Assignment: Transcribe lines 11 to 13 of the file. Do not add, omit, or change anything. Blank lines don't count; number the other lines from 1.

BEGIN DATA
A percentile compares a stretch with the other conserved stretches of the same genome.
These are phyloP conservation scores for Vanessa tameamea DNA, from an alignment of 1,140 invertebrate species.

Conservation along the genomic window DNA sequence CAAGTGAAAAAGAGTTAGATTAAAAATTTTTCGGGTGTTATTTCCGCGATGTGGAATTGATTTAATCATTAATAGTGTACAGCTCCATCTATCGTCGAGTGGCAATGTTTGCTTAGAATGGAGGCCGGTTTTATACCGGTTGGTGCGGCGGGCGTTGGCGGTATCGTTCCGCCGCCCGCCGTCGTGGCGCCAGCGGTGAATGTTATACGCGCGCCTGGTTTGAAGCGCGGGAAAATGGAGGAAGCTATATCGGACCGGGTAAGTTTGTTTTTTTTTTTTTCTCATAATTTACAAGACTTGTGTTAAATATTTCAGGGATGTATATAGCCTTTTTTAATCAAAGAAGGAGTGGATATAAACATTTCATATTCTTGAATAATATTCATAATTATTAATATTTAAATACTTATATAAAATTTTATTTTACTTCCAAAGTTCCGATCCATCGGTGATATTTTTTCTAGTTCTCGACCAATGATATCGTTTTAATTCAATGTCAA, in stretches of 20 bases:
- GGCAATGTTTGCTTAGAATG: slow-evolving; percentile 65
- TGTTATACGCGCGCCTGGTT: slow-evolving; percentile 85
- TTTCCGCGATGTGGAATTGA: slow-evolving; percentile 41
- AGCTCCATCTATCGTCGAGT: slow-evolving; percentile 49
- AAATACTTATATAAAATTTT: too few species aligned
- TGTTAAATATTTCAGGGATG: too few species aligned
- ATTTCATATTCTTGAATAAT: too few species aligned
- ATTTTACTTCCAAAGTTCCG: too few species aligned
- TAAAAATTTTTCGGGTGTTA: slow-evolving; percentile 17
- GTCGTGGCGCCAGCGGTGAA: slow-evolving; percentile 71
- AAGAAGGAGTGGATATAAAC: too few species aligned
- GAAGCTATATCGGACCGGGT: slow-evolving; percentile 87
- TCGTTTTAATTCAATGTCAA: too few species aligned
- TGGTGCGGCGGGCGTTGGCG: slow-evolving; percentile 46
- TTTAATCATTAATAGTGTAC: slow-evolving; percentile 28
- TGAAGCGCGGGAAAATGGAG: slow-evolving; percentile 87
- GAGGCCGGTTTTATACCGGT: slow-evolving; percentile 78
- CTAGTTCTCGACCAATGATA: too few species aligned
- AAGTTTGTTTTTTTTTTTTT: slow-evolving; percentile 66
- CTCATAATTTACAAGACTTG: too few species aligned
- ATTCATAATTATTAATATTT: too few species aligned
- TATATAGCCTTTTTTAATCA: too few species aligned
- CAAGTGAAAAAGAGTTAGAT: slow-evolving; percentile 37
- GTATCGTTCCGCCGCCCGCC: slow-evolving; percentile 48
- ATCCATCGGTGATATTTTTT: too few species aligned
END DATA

- ATTTTACTTCCAAAGTTCCG: too few species aligned
- TAAAAATTTTTCGGGTGTTA: slow-evolving; percentile 17
- GTCGTGGCGCCAGCGGTGAA: slow-evolving; percentile 71